New IT interface widens balancing mechanism access for smaller generators

Smaller providers can more easily access Great Britain’s balancing mechanism (BM) market from this week following the successful roll-out of a new IT interface.

National Grid Electricity System Operator (ESO)’s new wider access application programming interface (API) went live in its national control room yesterday, opening up the market for non-traditional participants to join through a more simple, cost-effective, web-based route.

The API introduces a new way for providers to connect and communicate in real-time with the ESO’s systems and the BM, as an alternative to the fixed line connections that providers have traditionally used for electronic data transfer (EDT) and electronic dispatch logging (EDL). It marks an innovative way of enabling new technologies to complement the ESO’s established core network.

This will open the market to a wider range of providers and technologies, bring better value for consumers, and take us a step closer to being able to operate a zero carbon grid by 2025

Market participants can develop their own API solutions to interface with the ESO’s new API, with the ESO providing a secure development and testing environment, and certification on completion.

On Thursday Tesla became the first user to go live with the new API, using its automated real-time trading and control platform Autobidder to manage first-time BM access for the 7.5 MW / 15 MWh Holes Bay battery energy storage plant commissioned by Fotowatio Renewable Ventures (FRV) and Harmony Energy in Dorset.

The API roll-out marks the latest development in the ESO’s plans to remove barriers to access for a wide range of providers, and to boost the real-time flexibility of the system.

Last year the ESO and ELEXON lowered the minimum threshold for taking part in the BM from 100MW to 1MW, to enable entry for smaller and aggregated units in regional networks.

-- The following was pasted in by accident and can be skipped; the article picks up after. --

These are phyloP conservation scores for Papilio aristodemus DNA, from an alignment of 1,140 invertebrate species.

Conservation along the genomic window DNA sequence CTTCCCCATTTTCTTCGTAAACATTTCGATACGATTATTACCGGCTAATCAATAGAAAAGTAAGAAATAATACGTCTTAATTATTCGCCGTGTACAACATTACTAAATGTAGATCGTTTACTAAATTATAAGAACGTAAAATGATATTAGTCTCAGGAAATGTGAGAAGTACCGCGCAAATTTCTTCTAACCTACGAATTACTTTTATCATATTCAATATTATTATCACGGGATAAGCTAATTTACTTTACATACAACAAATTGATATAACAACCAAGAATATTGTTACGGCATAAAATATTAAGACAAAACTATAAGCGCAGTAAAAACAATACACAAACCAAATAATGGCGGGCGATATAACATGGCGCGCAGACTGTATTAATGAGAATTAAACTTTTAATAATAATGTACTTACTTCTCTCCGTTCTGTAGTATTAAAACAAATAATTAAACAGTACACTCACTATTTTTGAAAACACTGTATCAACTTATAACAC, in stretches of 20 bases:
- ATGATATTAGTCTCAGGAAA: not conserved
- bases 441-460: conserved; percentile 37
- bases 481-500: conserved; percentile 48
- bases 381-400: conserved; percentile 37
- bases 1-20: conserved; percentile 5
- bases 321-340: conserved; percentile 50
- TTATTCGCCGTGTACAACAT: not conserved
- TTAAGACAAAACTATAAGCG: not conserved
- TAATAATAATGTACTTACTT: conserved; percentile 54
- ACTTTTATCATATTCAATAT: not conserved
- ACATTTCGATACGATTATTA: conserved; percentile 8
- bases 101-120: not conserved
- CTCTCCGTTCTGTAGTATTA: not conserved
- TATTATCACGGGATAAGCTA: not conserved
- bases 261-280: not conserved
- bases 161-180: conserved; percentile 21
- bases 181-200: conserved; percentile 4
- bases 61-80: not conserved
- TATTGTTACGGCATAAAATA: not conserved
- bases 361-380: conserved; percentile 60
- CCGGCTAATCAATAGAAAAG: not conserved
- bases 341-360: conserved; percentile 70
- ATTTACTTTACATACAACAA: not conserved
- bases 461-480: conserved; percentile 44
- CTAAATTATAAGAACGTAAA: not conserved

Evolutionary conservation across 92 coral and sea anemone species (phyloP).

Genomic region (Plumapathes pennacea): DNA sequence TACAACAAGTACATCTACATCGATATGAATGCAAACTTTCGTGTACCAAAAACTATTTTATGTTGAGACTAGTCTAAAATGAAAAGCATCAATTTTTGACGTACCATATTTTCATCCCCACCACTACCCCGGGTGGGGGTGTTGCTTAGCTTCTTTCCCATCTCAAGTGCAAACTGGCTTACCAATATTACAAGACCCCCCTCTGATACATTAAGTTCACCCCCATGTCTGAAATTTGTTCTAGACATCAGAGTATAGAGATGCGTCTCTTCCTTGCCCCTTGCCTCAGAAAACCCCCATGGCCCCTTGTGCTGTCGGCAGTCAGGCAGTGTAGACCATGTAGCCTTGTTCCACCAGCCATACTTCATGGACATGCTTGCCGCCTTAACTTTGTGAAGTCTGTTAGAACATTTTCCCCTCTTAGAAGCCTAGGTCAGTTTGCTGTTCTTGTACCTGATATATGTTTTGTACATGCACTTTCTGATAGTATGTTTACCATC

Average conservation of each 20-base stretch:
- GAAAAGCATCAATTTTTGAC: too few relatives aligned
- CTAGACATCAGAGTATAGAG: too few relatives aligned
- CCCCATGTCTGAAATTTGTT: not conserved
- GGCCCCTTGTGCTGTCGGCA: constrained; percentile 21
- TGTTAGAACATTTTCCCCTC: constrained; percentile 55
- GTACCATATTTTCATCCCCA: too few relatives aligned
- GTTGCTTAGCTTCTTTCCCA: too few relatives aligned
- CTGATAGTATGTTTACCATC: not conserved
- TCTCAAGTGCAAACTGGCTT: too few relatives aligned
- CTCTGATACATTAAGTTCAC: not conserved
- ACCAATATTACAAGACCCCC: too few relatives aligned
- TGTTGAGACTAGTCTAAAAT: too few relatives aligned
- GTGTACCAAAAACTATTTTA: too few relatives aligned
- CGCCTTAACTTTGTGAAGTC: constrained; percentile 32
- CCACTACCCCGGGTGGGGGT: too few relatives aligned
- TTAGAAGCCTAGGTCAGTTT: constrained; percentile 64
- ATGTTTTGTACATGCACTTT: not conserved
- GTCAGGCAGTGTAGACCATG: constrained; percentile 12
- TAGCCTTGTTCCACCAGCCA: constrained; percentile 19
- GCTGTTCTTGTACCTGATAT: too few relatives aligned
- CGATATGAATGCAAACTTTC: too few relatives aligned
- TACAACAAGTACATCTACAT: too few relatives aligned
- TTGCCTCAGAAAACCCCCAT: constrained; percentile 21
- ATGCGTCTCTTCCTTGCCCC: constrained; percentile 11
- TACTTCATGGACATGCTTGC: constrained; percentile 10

And in April, Flexitricity became the first provider to take advantage of wider access changes to register in the BM as a virtual lead party (VLP) – a new type of market participant exempt from needing a supply licence or paying use of system charges (BSUoS and TNUoS).

Roisin Quinn, head of national control and chief engineer at National Grid ESO, said:

“As we shift away from fossil fuel generation to cleaner, decentralised power, new opportunities are emerging to diversify our energy mix and make our electricity system smarter and more flexible.

“Our wider access initiative is helping to drive that change. We’re pleased to see our latest developments go live this week, with Tesla using our new API to enable a new provider to access the balancing mechanism for the first time.

“The API will open the market to a wider range of providers and technologies, increase competition for balancing services and bring better value for consumers – and it will take us a step closer to being able to operate the grid with zero carbon by 2025.”

Peter Kavanagh, CEO of Harmony Energy, said:

“We are delighted to be working with FRV and Tesla and to be the first project to come into the GB balancing mechanism using National Grid ESO’s new wider access API. The API creates a new opportunity to lower costs and barriers to market participation and we are excited about the role this can play in unlocking the full power of battery storage and renewable energy in achieving a decarbonized society.”

Felipe Hernández, managing director engineering and asset management of FRV, said:

“Opening of the BM to new participants through the new API is an exciting moment for renewable and zero carbon flexibility technologies.

“With the increasing market demand for flexibility services, continued progress on National Grid ESO reforms and technological improvements are the best way to allow the participation of new technologies in the BM and other flexibility services. The participation of FRV on this project with Harmony and Tesla as partners, is another successful achievement resulting from FRV's commitment with its stakeholders and its continuous search for innovation.”

Interested to learn more about how we balance the grid? Click here for a day in the life of a balancing engineer.